Shields called a neon sign company and had the thing custom-made. It features a deer, a crown for the "king" and a "W" for a win.
"I like to have fun," Shields said. "I'll tell you what, the whole meaning behind it is just basically, if a guy goes 0-for-3, 0-for-4 and we win the game, that's all that really matters. So the sooner we celebrate the win, the sooner they're going to forget about their 0-for-4 game and we move on to the next day and they're going to want to be the next guy to win the next ballgame."
The post-victory award occasions whooping, hollering and frivolity.
Manager Ned Yost endorses the idea.
"It cultivates a winning attitude," Yost said. "It puts foremost and out front that our job is to win a baseball game, every single day, and it doesn't matter if you've gone 0-for-4 or 4-for-4. At the end of the day, if we've won a baseball game, we celebrate it as a team and I think it's a great thing to do."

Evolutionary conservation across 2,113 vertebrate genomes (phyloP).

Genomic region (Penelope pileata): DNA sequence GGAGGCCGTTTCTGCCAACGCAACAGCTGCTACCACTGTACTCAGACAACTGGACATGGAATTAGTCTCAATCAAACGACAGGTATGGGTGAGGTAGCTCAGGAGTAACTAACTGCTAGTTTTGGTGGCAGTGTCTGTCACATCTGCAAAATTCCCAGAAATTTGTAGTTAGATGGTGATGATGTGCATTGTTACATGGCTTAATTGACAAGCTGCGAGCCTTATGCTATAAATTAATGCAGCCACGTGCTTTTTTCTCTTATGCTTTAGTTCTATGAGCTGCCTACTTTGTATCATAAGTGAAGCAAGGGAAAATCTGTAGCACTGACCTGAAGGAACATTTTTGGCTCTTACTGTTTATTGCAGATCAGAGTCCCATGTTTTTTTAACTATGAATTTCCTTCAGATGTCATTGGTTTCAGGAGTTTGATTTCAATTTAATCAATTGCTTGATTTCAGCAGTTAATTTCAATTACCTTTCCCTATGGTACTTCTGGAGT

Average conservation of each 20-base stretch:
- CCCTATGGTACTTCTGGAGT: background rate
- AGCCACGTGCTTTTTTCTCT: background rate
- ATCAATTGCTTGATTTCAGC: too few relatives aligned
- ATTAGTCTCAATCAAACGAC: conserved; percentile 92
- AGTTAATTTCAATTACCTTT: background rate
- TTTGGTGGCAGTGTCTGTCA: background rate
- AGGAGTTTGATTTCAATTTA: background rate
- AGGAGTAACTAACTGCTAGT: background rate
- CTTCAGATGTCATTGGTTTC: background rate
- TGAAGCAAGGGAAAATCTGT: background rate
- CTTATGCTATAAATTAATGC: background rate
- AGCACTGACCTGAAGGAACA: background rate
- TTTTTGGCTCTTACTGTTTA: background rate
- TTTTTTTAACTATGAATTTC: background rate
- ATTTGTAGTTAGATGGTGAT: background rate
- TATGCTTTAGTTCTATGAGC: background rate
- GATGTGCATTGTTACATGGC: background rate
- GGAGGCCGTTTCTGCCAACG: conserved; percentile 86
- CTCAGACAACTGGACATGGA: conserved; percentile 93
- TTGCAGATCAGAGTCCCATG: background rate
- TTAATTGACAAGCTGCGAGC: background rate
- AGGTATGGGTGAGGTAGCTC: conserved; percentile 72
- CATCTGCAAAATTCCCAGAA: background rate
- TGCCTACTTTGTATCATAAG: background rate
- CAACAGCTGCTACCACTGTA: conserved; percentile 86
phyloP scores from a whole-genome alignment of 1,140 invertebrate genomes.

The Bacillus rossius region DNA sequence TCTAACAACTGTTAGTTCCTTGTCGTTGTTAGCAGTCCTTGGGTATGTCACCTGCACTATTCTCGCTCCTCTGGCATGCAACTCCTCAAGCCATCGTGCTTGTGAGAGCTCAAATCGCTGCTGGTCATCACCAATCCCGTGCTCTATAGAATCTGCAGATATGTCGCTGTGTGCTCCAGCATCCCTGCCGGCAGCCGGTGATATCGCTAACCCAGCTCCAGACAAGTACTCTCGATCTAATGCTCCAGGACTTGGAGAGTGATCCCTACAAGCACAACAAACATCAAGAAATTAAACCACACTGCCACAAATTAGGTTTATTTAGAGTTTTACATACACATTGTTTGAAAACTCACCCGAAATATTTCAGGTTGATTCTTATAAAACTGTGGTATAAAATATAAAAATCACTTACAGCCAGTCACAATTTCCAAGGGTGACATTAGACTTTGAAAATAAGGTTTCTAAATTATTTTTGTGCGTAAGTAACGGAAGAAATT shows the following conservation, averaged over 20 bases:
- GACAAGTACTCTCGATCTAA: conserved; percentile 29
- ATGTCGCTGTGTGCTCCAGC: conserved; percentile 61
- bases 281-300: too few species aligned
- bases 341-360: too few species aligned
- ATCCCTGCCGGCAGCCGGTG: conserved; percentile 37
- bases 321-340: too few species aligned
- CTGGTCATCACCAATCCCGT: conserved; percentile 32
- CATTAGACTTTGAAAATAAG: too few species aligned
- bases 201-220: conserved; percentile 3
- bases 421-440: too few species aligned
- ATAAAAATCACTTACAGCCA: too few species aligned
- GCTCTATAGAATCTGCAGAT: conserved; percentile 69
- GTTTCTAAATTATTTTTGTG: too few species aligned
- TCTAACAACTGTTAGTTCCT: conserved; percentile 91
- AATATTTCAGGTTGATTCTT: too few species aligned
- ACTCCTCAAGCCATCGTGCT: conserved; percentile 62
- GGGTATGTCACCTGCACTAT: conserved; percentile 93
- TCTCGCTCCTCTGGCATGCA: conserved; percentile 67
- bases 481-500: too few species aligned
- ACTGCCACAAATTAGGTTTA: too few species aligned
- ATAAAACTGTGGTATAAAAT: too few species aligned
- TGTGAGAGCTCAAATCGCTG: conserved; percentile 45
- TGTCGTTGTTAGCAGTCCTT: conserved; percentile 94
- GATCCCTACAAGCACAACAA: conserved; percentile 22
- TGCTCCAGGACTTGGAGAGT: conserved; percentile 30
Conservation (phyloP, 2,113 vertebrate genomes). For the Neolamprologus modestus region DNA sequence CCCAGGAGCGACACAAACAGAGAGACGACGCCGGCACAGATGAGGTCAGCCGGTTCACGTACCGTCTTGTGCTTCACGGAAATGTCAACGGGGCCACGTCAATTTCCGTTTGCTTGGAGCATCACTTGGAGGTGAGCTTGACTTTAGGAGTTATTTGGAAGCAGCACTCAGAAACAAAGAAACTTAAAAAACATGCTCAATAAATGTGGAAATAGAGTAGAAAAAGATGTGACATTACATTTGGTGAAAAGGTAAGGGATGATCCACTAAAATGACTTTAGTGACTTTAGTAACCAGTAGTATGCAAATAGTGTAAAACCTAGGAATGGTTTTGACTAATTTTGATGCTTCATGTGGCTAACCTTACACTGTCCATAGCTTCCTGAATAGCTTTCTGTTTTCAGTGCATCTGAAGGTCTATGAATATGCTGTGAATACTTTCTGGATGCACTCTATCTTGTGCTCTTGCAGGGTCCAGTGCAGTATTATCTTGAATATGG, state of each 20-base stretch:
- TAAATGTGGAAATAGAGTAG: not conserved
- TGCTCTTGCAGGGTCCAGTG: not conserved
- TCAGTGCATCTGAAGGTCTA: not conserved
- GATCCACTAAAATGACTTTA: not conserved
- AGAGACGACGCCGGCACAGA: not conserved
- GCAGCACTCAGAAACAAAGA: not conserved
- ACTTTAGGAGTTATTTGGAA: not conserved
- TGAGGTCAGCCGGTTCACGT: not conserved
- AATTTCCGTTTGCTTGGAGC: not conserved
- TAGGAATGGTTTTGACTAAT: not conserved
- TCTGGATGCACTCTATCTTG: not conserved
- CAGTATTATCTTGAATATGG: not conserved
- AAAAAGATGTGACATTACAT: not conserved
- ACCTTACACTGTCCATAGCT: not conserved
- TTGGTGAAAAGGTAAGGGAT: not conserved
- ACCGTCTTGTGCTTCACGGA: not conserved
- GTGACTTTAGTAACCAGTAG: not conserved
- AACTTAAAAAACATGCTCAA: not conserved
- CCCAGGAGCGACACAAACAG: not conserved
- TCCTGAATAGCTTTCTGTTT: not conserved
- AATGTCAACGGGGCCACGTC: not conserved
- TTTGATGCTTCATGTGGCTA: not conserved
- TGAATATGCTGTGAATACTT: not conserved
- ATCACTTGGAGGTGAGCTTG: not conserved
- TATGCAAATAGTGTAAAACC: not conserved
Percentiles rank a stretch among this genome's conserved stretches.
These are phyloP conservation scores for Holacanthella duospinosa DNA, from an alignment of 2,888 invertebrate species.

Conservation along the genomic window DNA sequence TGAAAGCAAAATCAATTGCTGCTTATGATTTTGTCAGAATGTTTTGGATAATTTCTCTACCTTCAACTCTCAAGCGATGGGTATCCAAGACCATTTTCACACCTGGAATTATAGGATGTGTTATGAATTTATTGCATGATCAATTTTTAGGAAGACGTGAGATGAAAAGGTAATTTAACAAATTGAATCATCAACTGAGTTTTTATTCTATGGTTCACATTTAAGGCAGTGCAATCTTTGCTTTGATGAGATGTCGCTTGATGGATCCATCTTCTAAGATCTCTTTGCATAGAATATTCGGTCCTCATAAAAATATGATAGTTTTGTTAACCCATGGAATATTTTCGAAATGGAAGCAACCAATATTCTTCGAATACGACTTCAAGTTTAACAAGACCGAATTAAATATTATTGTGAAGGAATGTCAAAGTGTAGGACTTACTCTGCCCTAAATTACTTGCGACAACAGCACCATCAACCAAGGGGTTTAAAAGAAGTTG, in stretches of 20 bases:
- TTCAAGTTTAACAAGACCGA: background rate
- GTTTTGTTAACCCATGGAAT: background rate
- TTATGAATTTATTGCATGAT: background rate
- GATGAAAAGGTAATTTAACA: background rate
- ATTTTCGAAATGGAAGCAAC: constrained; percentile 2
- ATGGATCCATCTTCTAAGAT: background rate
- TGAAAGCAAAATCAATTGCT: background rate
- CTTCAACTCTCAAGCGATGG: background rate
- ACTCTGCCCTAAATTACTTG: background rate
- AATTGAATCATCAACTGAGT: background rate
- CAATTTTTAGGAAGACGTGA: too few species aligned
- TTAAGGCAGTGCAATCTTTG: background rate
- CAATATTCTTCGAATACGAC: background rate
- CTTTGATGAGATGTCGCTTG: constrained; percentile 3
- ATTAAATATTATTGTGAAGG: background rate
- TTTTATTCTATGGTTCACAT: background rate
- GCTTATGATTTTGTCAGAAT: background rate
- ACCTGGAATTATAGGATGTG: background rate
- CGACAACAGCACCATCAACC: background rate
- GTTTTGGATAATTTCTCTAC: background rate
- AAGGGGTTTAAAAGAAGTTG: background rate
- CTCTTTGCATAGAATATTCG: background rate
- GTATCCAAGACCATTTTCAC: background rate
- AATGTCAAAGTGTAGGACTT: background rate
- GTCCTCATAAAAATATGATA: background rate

Who decides the winning player?
"It's collective bargaining," Shields said. "I get final say."
For example, relief pitcher Bruce Chen got the award after Wednesday night's 9-8 win over the Rays, notably for escaping a perilous one-out, runners on second and third jam.
"It's not necessarily going to be the guy who plays the best. We're going to distribute it out evenly as much as we can," Shields said. "He struck two guys out before they got to the meat of the lineup and I think that was a big momentum shifter in the game. We ended up scoring five runs in the next inning and there you have it."
The award is presented only after a victory.
"You can't take wins lightly," Shields said.